There were a couple of great articles in JAMA Internal Medicine this week on cancer drug development and pricing.
The first, discussed in this NYTimes article, did a thorough job of tallying the total R&D cost to bring a new cancer drug to market. The study authors ended up with a significantly lower number than has been reported in the past.
“Following approval, the 10 drugs together brought in $67 billion, the researchers also concluded — a more than sevenfold return on investment. Nine out of 10 companies made money, but revenues varied enormously. One drug had not yet earned back its development costs.”
Continue reading Health Policy Updates: September 16 2017
What would it take to make the US health care system the best in the world? We already spend more money (by far) on health care than any other country, but our results are middling (see the figure below). Recent thoughts on what the US might do in order to translate our huge financial investment in health into better results, in the NEJM.
“The first challenge the U.S. health care system must confront is lack of access to health care…Affordable and comprehensive insurance coverage is fundamental. If people are uninsured, some delay seeking care, some of those end up with serious health problems, and some of them die.
The second challenge is the relative underinvestment in primary care in the United States as compared with other countries…In contrast to the United States, a higher percentage of these countries’ professional workforce is dedicated to primary care than to specialty care, and they enable delivery of a wider range of services at first contact…” Continue reading Health Policy Updates: August 19 2017
If the US healthcare system isn’t going to provide clear and transparent prices to patients, then others are trying to provide that information on their own. Several companies are trying to inform consumers to the lowest-cost sources for generic drugs.
“One company, GoodRx, collects drug prices at pharmacies around the country and connects consumers to coupons to help them pay. Another, Blink Health, takes the process a step further by allowing customers to pay for their drugs online, then pick up the prescription at nearly any pharmacy.” Continue reading Health Policy Updates: February 20 2016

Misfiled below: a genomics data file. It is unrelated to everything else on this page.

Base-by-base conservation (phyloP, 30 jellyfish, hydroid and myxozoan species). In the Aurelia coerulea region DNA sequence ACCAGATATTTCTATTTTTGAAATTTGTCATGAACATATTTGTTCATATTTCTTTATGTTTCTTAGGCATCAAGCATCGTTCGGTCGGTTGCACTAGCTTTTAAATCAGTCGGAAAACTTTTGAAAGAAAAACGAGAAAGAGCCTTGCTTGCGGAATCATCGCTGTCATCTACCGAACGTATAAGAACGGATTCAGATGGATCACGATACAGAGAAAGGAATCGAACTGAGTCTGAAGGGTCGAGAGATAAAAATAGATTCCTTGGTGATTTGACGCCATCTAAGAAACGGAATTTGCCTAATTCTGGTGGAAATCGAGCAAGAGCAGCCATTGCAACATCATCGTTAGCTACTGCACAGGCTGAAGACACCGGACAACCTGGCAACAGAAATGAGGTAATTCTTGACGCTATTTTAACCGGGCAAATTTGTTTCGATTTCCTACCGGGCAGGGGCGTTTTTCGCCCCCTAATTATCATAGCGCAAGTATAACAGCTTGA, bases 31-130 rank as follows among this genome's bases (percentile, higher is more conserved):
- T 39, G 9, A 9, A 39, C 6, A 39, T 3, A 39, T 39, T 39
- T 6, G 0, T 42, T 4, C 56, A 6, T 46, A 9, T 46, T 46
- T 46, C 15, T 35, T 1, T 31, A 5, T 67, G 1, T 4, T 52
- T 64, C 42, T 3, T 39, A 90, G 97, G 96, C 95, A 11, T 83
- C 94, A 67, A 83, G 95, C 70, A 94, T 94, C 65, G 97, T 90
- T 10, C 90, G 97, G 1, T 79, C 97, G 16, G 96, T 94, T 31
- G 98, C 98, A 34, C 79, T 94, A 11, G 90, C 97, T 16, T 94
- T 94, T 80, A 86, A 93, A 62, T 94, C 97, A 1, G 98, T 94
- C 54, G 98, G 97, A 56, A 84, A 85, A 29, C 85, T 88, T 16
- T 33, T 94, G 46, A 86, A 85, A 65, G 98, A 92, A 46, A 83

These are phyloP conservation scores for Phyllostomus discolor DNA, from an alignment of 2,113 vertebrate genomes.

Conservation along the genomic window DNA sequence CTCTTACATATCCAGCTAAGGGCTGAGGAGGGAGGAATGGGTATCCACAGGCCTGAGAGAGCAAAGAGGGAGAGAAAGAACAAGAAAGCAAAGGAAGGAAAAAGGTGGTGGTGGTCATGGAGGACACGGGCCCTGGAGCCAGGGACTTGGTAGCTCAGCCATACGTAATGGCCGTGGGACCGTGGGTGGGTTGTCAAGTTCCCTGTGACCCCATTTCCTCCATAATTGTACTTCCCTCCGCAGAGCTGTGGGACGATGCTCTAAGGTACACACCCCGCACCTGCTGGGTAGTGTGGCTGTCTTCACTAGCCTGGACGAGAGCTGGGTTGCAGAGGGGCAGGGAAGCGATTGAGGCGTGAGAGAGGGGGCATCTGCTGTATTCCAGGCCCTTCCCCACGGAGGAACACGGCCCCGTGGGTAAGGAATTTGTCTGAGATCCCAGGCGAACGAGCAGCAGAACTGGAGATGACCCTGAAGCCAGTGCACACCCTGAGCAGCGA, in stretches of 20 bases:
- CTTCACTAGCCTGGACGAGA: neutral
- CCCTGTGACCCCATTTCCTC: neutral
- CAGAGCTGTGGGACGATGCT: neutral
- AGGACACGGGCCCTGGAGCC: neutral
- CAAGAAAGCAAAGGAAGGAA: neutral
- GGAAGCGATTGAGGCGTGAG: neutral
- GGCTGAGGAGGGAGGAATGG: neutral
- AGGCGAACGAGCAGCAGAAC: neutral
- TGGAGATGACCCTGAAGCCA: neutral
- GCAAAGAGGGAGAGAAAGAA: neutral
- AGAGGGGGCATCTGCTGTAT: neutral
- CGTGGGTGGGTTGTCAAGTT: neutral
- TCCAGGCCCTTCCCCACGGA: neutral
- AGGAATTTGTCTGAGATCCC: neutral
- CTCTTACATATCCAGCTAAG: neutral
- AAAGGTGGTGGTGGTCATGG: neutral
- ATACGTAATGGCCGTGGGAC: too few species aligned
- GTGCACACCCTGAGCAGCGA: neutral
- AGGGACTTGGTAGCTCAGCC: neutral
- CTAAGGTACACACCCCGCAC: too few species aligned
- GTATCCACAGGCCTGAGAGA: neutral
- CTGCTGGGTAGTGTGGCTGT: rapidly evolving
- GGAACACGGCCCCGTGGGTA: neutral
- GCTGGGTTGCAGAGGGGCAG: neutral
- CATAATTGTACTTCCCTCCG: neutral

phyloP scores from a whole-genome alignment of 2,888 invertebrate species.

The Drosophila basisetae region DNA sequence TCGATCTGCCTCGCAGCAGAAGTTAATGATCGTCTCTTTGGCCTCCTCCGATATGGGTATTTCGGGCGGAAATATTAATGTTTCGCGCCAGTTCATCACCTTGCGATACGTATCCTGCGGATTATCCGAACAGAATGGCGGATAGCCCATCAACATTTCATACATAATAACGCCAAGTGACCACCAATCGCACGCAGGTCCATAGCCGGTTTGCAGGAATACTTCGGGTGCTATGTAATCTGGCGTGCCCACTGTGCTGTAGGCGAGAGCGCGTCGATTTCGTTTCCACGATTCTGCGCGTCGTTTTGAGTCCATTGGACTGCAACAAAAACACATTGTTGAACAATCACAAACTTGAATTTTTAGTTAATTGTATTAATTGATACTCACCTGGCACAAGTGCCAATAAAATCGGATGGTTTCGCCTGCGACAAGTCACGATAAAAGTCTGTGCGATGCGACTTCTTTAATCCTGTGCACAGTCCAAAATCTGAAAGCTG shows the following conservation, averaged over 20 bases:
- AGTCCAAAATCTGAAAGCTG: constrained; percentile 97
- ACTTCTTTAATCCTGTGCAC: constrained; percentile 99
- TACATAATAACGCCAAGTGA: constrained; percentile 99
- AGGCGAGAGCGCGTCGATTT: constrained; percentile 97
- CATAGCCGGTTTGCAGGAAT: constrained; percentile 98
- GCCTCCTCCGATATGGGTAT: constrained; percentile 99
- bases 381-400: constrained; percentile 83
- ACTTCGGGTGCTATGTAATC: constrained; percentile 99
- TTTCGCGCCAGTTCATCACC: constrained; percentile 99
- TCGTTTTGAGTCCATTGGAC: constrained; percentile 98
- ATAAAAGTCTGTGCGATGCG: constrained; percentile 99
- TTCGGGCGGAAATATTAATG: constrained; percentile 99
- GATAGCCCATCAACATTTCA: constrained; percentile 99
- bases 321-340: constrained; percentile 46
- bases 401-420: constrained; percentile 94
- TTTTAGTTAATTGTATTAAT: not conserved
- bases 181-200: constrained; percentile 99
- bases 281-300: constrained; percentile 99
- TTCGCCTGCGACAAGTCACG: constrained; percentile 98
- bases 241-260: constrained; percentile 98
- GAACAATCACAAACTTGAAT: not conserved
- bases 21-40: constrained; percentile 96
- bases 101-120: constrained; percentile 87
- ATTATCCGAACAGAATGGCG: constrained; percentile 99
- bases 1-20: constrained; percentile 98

More on the Bernie Sanders health care plan – and it’s financial costs. As the usually left-leaning Vox.com points out, a single-payer plan such as Sanders proposes would required tax increases far larger than what Americans have been able to stomach.
“Vermont’s failed single-payer attempt helps explain the difficulties a Sanders administration would face in building a Medicare-for-all system. Like Vermont, the United States would also need a massive tax increase to build a health care system like Canada’s.”
Continue reading Health Policy Updates: January 30 2016
Bernie Sander’s new single-payer health care plan was introduced at the beginning of the week, and Ezra KIein of the left-leaning Vox media was not so keen. Big promises of new benefits, but where exactly was the money to pay for it coming from?
“All in all, Sanders wants to raise taxes by a bit over a trillion dollars per year — which may not sound like much to those who remember the Obamacare debate, but remember that the numbers that got thrown around for Obamacare were 10-year estimates. Adding inflation, Sanders will be raising taxes by close to $15 trillion when the Congressional Budget Office applies its normal scoring window.”
Continue reading Health Policy Updates: January 22 2016